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Henry Kissinger on China, Nixon and OBL

Thirty-four years after leaving office, former Secretary of State Henry Kissinger remains as opinionated and outspoken as ever. He takes A LOOK BACK with our Harry Smith (This story originally aired May 15, 2011):

There is no mistaking Henry Kissinger. At 87, he's instantly recognizable, though perhaps missing the physical vigor with which he walked the world stage.

We were rare guests at his private enclave in rural Connecticut.

"What is it about getting out of the city, and coming out here to this splendid countryside that is important to you?" asked Smith.

"It's tranquil," replied Dr. Kissinger.

This from a man who was one of the lead actors in a time that was nothing less than tumultuous. From his historical strides with China, to his controversial part in trying to end the war in Vietnam, to his brokering of peace in the Middle East, most of us can't remember U.S. foreign policy without Kissinger.

"I've had the honor that I have been able to do sometimes little, and sometimes more important, things for ten presidents, starting with Kennedy," said Kissinger. "I had a very friendly relationship with Bush 43. He invited me quite frequently to talk with him."

And one of the things they talked about was taking down Saddam Hussein.

"Did you feel like the invasion of Iraq was a good idea?" Smith asked.

"I thought one should go in, overthrow Saddam, and then turn it over to the international community in some way," he said. "So the nation-building part of it, I did not agree with, but I did not oppose it publicly."

Kissinger is no stranger to controversial wars. He won a Nobel Peace Prize in 1973 for his role in the Vietnam peace talks - the framework for which failed when the North invaded South Vietnam two years later.

The foundation for America's military involvement was laid by John F. Kennedy, and then was substantially built upon by Lyndon Johnson. It was a war without victory.

"It was a very difficult period for everybody," Kissinger said. "We inherited a war, and those who started the war then joined the peace movement. So they were in an ambivalent position. And they imagined it could be ended more quickly. Obviously if we could have imagined how to end it more quickly, we would have done so."

One effort to end the war involved the secret bombing of Cambodia. Estimates of the civilian death toll vary widely - tens of thousands to hundreds of thousands. Kissinger played a key role in orchestrating it.

"The bombing of Cambodia was miniscule, compared with the bombing that is now going on in Pakistan," Kissinger said. "But that's sort of become a symbol because people had to look for something that Nixon initiated that hadn't been initiated in the previous administration, and maybe for many other reasons."

Kissinger is convinced that the president he served, Richard Nixon, will be vindicated.

"I said to Nixon the night before his resignation, 'History will treat you much more kindly than your contemporaries did.' I think he was creative in foreign policy, and decisive. And the things that brought him down did not occur in the foreign policy field."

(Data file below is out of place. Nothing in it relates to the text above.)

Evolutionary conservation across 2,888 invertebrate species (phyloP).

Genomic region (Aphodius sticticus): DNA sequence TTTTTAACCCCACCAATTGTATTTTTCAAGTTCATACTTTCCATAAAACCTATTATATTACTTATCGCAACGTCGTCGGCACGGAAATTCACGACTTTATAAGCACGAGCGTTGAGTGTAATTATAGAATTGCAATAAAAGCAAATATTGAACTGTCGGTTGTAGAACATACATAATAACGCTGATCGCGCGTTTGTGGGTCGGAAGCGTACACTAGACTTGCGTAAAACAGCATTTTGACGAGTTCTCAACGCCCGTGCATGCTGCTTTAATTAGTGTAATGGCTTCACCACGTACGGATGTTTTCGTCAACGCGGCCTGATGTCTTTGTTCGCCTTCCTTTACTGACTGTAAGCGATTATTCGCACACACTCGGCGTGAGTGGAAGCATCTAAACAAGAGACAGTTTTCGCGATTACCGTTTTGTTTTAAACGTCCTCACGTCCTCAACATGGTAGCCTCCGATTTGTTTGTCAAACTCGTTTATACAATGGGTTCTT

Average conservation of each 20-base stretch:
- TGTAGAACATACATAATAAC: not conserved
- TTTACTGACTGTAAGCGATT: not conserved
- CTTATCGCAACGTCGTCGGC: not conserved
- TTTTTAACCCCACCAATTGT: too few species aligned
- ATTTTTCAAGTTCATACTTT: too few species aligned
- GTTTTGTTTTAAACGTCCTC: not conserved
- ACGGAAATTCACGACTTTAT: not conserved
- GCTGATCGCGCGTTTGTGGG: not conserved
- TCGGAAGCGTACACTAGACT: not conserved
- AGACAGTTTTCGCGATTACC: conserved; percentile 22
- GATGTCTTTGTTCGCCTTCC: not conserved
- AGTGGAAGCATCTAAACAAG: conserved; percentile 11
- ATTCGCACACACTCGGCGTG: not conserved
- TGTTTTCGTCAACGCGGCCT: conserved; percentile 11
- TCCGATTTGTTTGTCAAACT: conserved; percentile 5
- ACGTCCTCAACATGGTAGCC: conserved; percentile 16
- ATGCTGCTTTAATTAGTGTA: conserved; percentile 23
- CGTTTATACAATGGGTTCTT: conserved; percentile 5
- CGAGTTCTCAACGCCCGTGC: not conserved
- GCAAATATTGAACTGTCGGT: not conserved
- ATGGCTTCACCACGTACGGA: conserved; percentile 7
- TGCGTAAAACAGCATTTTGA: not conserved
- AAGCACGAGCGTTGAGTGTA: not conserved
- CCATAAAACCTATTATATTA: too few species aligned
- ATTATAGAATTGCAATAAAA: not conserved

What brought Nixon down, of course, was Watergate. Kissinger still remembers vividly the final days of the administration ... a lonely, embittered, disgraced Richard Nixon with few to turn to.

"The last night in office, he invited me to come to the Lincoln sitting room where he and I used to plan foreign policy together," he recalled. "And here was a man who had spent his whole life making himself president, and he had thrown it all away by his own actions. And as I was leaving he said, 'Why don't we pray together?' And so it was a moving, and in a way appropriate moment, to a profound tragedy in a person's life."

As Nixon's Secretary of State, Kissinger initiated relations with China in 1972. There had been no official contact between the countries for more than 20 years. Kissinger has written a new book which looks to China's history, including his place in it, as a guide to what lies ahead.

"People seem to be surprised at seeing the rise of China in the last several decades. Should they be?" Smith asked.

"No," Kissinger said. "The Chinese think of themselves as having always been on top and that there was only an interruption of a hundred years in which the West exploited its momentary weakness. And in their mind, they are reclaiming their traditional position."

And as for America's other great challenge, the threat of Islamic extremism, we asked Kissinger about the killing of Osama bin Laden.

"It demonstrates that the United States is persistent in its pursuit of those who damage it," he said, "and retains the capability to reach out far, to punish those who oppose it."

Henry Kissinger has not stopped thinking about the world and America's place in it. But when asked to evaluate his substantial role in decades of foreign policy, he respectfully declined.

"It's the essence of foreign policy that every administration has to reinvent it, and nobody should claim that he established a legacy or created a sort of a cookbook that you can simply refer to," he said.

He added, laughing, "Anyway, you shouldn't ask the people who were active to define what their legacy is - they tend to exaggerate!"

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